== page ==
Champions of Science

Our faculty’s impact involves more than what happens in our classrooms or in the field.

It is brought to life through the actions and contributions of our faculty, staff, students, and alumni as we share their insights, skills, and research to serve our communities and the world. Every day, our departments, programs, and institutes create places and spaces for developing and supporting champions of science – the work they do provides a strong base for faculty-wide initiatives.


Rhodes Scholarship finalists cross the stage

These high-achieving students are ready for their next challenge.

Sharon Wang.

Sharon Wang didn't follow in her geologist parents' footsteps

Actively work at finding your passions and interests, the computer science graduate advises.

Haoze Zhang.

Undergrad Haoze Zhang champions diversity and inclusivity through mentorship

As a 2+2 geoscience student, Haoze Zhang helped others learn about Canadian culture and academics.

Moth from Barcode of Life database.

Course-based Undergraduate Research Experiences (CURE)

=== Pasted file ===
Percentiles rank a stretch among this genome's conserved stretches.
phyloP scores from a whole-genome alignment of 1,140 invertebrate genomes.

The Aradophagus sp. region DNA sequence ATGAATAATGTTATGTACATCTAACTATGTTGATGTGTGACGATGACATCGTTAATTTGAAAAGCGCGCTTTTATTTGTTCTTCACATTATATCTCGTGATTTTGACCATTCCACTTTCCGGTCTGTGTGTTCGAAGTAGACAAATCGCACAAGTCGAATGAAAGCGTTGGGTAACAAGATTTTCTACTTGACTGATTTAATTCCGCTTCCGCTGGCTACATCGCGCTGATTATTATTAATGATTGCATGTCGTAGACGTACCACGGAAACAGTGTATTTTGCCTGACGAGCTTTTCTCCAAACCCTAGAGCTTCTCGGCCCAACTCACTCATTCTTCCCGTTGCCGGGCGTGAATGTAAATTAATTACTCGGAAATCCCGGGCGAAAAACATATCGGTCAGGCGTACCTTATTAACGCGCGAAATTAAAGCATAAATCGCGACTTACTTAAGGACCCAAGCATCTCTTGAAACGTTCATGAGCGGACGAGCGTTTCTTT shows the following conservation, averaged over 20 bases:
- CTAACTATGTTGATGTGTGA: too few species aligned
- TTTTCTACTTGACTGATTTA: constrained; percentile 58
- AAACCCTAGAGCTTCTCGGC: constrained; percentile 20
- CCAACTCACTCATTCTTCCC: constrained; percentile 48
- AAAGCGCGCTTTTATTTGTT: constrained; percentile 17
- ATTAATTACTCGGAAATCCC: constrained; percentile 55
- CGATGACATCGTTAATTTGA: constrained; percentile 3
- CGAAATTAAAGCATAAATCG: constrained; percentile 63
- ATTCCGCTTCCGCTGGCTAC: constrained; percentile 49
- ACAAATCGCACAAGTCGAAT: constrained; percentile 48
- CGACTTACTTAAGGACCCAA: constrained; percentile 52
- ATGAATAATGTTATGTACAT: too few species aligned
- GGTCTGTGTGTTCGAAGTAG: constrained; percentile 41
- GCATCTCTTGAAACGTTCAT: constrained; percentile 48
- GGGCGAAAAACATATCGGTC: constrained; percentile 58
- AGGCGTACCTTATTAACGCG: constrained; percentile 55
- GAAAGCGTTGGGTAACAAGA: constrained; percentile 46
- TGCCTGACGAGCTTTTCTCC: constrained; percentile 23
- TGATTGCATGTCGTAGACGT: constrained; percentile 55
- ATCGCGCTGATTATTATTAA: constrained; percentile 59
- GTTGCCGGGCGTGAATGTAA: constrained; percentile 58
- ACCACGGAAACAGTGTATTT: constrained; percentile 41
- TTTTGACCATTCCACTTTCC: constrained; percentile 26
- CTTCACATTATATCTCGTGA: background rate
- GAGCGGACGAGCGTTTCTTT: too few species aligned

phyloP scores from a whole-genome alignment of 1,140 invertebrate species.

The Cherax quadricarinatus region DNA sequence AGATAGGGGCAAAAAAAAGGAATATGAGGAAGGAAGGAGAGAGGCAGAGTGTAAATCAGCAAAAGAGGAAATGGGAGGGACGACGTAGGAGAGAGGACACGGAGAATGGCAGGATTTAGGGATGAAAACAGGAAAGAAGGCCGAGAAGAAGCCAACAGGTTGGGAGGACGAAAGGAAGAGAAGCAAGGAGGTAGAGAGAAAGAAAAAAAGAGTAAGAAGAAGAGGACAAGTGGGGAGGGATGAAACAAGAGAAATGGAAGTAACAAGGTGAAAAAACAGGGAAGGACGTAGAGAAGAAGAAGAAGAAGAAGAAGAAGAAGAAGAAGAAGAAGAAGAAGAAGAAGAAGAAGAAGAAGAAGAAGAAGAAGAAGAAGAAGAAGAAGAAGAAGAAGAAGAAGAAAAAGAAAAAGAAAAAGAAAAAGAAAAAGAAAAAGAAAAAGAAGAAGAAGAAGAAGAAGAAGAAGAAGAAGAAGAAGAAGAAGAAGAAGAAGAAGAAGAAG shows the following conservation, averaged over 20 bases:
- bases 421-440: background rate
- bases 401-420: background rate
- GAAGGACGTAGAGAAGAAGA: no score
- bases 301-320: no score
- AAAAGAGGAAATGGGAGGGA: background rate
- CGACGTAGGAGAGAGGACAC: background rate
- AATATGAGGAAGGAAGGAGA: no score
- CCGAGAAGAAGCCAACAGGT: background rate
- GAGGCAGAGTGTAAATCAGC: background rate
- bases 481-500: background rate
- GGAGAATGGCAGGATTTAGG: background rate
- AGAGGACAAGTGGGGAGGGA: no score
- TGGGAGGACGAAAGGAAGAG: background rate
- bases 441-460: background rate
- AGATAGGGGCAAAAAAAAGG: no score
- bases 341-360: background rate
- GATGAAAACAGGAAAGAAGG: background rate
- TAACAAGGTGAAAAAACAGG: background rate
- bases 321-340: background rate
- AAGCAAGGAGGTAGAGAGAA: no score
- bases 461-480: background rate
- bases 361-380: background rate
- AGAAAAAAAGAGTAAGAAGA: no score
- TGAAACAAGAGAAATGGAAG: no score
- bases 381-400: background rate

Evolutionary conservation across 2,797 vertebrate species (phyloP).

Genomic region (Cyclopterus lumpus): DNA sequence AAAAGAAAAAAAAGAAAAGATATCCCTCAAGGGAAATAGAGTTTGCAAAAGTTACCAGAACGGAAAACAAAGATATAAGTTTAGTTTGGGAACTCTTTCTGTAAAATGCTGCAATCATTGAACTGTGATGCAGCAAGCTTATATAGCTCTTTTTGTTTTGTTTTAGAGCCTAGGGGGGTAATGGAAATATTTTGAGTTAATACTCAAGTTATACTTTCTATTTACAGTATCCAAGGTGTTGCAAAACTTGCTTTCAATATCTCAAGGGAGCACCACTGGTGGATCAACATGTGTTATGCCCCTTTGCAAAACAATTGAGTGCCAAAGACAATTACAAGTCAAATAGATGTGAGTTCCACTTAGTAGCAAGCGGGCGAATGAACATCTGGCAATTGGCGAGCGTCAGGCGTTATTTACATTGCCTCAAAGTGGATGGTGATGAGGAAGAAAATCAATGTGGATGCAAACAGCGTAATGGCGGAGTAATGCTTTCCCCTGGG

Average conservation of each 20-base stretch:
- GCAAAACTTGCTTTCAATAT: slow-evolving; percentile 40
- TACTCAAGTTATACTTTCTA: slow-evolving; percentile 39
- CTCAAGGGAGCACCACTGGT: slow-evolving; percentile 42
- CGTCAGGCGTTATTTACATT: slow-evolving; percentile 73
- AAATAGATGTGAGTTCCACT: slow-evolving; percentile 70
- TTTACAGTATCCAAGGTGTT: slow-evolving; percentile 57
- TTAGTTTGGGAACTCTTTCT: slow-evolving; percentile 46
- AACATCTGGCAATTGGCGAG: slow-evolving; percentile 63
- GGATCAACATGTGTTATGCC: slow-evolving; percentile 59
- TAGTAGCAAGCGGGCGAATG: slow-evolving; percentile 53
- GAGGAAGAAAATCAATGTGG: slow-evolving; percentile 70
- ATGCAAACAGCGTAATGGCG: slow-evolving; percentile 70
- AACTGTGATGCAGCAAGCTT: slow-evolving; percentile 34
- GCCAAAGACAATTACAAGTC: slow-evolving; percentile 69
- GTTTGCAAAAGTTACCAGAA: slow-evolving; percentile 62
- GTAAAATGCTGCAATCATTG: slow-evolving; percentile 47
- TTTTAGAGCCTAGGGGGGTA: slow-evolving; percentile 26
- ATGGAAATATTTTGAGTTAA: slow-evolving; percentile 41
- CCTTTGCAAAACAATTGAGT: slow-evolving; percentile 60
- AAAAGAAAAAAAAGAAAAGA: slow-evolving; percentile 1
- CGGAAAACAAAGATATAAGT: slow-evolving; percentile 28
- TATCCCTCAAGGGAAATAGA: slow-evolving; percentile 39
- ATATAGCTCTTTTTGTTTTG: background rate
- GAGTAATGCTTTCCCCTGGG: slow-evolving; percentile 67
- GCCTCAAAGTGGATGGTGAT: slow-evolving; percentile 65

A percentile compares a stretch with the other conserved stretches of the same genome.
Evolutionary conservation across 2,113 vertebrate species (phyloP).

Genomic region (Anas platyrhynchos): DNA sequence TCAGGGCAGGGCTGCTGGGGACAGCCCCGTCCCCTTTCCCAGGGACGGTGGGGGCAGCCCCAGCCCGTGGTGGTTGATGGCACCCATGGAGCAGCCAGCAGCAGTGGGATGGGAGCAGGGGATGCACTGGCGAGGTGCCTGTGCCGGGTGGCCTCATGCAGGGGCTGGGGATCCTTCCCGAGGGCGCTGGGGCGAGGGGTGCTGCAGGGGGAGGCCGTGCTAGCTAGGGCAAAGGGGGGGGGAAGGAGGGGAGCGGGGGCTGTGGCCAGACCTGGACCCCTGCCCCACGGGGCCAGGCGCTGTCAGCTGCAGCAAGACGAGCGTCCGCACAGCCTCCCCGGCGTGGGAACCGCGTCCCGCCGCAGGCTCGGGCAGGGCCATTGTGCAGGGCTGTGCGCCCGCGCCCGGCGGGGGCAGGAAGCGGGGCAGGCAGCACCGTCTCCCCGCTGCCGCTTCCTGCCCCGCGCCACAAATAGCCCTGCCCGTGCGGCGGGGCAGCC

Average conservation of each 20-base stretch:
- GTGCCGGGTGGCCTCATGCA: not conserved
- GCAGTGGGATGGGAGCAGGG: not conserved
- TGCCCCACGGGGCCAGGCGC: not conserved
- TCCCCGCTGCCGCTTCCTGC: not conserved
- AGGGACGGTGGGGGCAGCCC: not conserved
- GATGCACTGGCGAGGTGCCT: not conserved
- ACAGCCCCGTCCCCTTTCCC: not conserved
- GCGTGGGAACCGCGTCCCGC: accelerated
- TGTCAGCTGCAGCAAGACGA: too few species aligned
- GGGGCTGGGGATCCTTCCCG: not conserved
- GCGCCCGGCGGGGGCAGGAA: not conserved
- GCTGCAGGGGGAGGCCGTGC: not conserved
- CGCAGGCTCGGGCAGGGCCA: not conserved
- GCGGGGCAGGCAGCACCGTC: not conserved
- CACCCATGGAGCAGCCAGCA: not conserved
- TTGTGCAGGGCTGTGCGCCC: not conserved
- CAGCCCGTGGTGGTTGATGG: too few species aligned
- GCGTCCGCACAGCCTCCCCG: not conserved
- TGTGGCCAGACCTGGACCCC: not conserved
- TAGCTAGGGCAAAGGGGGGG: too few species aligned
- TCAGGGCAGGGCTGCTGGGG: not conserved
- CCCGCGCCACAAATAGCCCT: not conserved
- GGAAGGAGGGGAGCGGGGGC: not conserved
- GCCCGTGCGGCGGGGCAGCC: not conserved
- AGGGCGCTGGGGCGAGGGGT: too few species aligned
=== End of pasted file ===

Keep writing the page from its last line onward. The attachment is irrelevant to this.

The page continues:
Over the past year, Drs. Kyla Flanagan, Mindi Summers, and Ariane Cantin have designed, implemented, and assessed three types of course-based collaborative research experiences in the Department of Biological Sciences. In Ecology 417, they redesigned the course so students collect, analyze, and submit data on aquatic invertebrate diversity to the Canadian Aquatic Biomonitoring Network database. In Zoology 576, students identify and describe local invertebrate diversity using morphological and molecular tools and contribute digital records to the Invertebrate Digital Collections and Barcode of Life database. In Marine Invertebrate Zoology at Bamfield Marine Science Centre, students design and implement their own independent research projects in invertebrate diversity, ecology, and behaviour. All these experiences focus on students developing a range of transferable skills aligned with the Faculty of Science graduate attributes, particularly collaboration, critical thinking, problem solving, and creativity and curiosity. Studying the student experience in these courses will help develop best practices for expanding the offering of course-based research experiences to more courses in the department.